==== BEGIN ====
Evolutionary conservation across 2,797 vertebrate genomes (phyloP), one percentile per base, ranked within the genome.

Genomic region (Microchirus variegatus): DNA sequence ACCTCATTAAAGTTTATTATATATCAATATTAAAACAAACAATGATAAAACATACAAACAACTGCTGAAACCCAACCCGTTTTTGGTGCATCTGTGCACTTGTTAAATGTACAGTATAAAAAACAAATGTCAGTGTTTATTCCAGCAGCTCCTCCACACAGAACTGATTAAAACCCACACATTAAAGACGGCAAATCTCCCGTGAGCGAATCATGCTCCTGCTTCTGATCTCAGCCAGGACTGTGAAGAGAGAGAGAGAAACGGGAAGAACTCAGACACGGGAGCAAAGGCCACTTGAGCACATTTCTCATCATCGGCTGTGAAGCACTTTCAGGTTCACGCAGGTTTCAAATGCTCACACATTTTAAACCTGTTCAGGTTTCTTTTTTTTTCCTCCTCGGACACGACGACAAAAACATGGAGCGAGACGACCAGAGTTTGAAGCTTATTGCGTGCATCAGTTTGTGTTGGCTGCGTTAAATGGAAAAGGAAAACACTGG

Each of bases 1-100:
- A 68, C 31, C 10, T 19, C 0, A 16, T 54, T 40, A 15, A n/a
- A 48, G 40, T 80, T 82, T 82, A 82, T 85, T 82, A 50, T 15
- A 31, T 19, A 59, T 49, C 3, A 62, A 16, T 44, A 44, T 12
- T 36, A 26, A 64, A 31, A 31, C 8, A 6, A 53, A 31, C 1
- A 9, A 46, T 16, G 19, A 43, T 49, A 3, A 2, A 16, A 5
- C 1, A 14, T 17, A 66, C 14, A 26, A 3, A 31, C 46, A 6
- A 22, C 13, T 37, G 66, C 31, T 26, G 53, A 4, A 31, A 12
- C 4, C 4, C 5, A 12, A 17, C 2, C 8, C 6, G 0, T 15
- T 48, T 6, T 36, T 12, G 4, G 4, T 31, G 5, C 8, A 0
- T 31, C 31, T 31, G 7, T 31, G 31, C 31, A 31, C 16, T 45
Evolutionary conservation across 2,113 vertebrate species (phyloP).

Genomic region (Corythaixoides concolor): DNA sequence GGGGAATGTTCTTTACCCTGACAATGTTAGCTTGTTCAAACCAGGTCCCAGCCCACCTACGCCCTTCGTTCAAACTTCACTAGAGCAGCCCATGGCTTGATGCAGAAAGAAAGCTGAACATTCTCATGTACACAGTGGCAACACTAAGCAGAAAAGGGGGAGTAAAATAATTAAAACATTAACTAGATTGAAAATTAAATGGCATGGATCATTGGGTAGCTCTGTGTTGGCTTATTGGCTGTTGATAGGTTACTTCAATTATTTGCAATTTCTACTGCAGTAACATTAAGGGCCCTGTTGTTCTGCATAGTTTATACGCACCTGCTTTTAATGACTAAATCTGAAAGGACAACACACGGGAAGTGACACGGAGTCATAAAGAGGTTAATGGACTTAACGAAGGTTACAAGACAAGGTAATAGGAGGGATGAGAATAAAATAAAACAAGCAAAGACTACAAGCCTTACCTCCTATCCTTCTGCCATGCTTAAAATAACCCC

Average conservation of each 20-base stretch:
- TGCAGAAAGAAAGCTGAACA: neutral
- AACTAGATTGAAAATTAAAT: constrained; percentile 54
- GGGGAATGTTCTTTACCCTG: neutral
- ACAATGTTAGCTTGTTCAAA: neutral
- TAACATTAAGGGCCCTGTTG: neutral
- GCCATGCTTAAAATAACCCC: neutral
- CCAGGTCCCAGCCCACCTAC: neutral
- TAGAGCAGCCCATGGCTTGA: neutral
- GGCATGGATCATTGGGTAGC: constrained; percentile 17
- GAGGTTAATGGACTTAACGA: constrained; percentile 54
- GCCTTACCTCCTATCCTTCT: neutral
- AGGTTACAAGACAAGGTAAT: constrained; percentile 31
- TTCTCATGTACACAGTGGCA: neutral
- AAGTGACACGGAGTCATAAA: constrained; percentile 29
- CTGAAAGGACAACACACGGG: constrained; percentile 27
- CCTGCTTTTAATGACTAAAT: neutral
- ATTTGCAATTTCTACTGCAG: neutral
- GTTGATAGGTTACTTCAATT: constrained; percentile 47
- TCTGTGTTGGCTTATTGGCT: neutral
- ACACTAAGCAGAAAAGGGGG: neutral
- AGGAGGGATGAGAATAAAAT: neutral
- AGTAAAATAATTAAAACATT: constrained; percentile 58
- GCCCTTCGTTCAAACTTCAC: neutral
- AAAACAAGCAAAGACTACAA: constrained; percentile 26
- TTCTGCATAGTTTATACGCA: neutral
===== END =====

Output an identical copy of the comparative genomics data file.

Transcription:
Evolutionary conservation across 2,797 vertebrate genomes (phyloP), one percentile per base, ranked within the genome.

Genomic region (Microchirus variegatus): DNA sequence ACCTCATTAAAGTTTATTATATATCAATATTAAAACAAACAATGATAAAACATACAAACAACTGCTGAAACCCAACCCGTTTTTGGTGCATCTGTGCACTTGTTAAATGTACAGTATAAAAAACAAATGTCAGTGTTTATTCCAGCAGCTCCTCCACACAGAACTGATTAAAACCCACACATTAAAGACGGCAAATCTCCCGTGAGCGAATCATGCTCCTGCTTCTGATCTCAGCCAGGACTGTGAAGAGAGAGAGAGAAACGGGAAGAACTCAGACACGGGAGCAAAGGCCACTTGAGCACATTTCTCATCATCGGCTGTGAAGCACTTTCAGGTTCACGCAGGTTTCAAATGCTCACACATTTTAAACCTGTTCAGGTTTCTTTTTTTTTCCTCCTCGGACACGACGACAAAAACATGGAGCGAGACGACCAGAGTTTGAAGCTTATTGCGTGCATCAGTTTGTGTTGGCTGCGTTAAATGGAAAAGGAAAACACTGG

Each of bases 1-100:
- A 68, C 31, C 10, T 19, C 0, A 16, T 54, T 40, A 15, A n/a
- A 48, G 40, T 80, T 82, T 82, A 82, T 85, T 82, A 50, T 15
- A 31, T 19, A 59, T 49, C 3, A 62, A 16, T 44, A 44, T 12
- T 36, A 26, A 64, A 31, A 31, C 8, A 6, A 53, A 31, C 1
- A 9, A 46, T 16, G 19, A 43, T 49, A 3, A 2, A 16, A 5
- C 1, A 14, T 17, A 66, C 14, A 26, A 3, A 31, C 46, A 6
- A 22, C 13, T 37, G 66, C 31, T 26, G 53, A 4, A 31, A 12
- C 4, C 4, C 5, A 12, A 17, C 2, C 8, C 6, G 0, T 15
- T 48, T 6, T 36, T 12, G 4, G 4, T 31, G 5, C 8, A 0
- T 31, C 31, T 31, G 7, T 31, G 31, C 31, A 31, C 16, T 45
Evolutionary conservation across 2,113 vertebrate species (phyloP).

Genomic region (Corythaixoides concolor): DNA sequence GGGGAATGTTCTTTACCCTGACAATGTTAGCTTGTTCAAACCAGGTCCCAGCCCACCTACGCCCTTCGTTCAAACTTCACTAGAGCAGCCCATGGCTTGATGCAGAAAGAAAGCTGAACATTCTCATGTACACAGTGGCAACACTAAGCAGAAAAGGGGGAGTAAAATAATTAAAACATTAACTAGATTGAAAATTAAATGGCATGGATCATTGGGTAGCTCTGTGTTGGCTTATTGGCTGTTGATAGGTTACTTCAATTATTTGCAATTTCTACTGCAGTAACATTAAGGGCCCTGTTGTTCTGCATAGTTTATACGCACCTGCTTTTAATGACTAAATCTGAAAGGACAACACACGGGAAGTGACACGGAGTCATAAAGAGGTTAATGGACTTAACGAAGGTTACAAGACAAGGTAATAGGAGGGATGAGAATAAAATAAAACAAGCAAAGACTACAAGCCTTACCTCCTATCCTTCTGCCATGCTTAAAATAACCCC

Average conservation of each 20-base stretch:
- TGCAGAAAGAAAGCTGAACA: neutral
- AACTAGATTGAAAATTAAAT: constrained; percentile 54
- GGGGAATGTTCTTTACCCTG: neutral
- ACAATGTTAGCTTGTTCAAA: neutral
- TAACATTAAGGGCCCTGTTG: neutral
- GCCATGCTTAAAATAACCCC: neutral
- CCAGGTCCCAGCCCACCTAC: neutral
- TAGAGCAGCCCATGGCTTGA: neutral
- GGCATGGATCATTGGGTAGC: constrained; percentile 17
- GAGGTTAATGGACTTAACGA: constrained; percentile 54
- GCCTTACCTCCTATCCTTCT: neutral
- AGGTTACAAGACAAGGTAAT: constrained; percentile 31
- TTCTCATGTACACAGTGGCA: neutral
- AAGTGACACGGAGTCATAAA: constrained; percentile 29
- CTGAAAGGACAACACACGGG: constrained; percentile 27
- CCTGCTTTTAATGACTAAAT: neutral
- ATTTGCAATTTCTACTGCAG: neutral
- GTTGATAGGTTACTTCAATT: constrained; percentile 47
- TCTGTGTTGGCTTATTGGCT: neutral
- ACACTAAGCAGAAAAGGGGG: neutral
- AGGAGGGATGAGAATAAAAT: neutral
- AGTAAAATAATTAAAACATT: constrained; percentile 58
- GCCCTTCGTTCAAACTTCAC: neutral
- AAAACAAGCAAAGACTACAA: constrained; percentile 26
- TTCTGCATAGTTTATACGCA: neutral